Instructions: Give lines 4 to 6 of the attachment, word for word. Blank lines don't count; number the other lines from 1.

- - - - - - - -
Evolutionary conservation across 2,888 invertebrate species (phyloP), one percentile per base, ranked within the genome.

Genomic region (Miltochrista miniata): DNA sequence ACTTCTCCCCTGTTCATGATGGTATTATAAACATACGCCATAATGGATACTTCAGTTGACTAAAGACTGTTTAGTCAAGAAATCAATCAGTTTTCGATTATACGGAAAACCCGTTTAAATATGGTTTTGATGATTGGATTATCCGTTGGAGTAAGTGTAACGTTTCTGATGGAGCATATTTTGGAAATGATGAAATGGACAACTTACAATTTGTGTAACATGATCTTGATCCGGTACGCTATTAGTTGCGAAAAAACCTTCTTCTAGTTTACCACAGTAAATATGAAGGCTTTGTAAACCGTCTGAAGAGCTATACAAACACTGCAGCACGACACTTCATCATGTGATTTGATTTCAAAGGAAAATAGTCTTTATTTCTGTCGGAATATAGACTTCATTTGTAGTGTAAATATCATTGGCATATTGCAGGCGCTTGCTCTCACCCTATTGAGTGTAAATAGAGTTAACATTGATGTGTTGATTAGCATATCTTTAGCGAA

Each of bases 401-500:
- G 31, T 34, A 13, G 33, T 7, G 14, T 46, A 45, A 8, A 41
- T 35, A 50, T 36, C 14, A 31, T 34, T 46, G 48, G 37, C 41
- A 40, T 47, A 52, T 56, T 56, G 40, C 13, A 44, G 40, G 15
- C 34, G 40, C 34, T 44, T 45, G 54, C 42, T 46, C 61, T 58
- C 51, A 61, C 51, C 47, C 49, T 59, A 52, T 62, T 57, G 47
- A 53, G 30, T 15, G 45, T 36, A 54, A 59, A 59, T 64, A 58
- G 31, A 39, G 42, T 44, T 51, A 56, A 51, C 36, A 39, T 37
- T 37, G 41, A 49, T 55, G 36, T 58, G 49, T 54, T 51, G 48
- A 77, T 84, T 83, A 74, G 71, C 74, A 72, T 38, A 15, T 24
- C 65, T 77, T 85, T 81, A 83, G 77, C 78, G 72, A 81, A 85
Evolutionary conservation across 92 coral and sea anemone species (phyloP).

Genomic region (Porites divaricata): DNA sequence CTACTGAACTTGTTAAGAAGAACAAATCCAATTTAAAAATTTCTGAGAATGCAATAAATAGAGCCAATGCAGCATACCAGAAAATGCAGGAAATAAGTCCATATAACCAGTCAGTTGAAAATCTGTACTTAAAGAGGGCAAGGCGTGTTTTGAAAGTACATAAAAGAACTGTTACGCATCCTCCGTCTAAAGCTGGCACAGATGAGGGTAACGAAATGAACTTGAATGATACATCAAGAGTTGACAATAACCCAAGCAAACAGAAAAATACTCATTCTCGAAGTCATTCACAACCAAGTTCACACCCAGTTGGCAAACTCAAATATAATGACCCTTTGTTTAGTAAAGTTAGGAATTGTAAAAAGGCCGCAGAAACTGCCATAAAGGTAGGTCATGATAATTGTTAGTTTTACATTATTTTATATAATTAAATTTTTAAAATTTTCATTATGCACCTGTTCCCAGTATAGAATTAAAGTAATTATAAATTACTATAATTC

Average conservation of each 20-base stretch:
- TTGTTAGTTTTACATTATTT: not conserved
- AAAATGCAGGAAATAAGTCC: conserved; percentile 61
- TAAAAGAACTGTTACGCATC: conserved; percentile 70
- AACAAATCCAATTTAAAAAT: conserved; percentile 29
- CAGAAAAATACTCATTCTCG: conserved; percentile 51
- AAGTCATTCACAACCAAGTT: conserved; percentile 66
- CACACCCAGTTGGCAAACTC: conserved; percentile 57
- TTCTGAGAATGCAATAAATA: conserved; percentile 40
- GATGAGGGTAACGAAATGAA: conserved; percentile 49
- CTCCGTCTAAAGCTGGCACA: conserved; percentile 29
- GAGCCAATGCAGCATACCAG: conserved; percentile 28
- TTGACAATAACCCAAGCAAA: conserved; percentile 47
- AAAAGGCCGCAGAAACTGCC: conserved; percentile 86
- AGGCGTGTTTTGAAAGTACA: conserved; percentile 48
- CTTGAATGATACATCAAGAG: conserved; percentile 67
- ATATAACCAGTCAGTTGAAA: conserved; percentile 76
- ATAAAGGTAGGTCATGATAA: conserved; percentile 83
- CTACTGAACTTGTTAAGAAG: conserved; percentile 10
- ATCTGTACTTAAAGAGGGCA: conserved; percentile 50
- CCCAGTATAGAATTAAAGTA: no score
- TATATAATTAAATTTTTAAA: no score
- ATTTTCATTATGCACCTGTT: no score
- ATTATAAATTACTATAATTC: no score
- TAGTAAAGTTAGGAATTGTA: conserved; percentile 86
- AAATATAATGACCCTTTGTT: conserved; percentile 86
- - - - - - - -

- G 31, T 34, A 13, G 33, T 7, G 14, T 46, A 45, A 8, A 41
- T 35, A 50, T 36, C 14, A 31, T 34, T 46, G 48, G 37, C 41
- A 40, T 47, A 52, T 56, T 56, G 40, C 13, A 44, G 40, G 15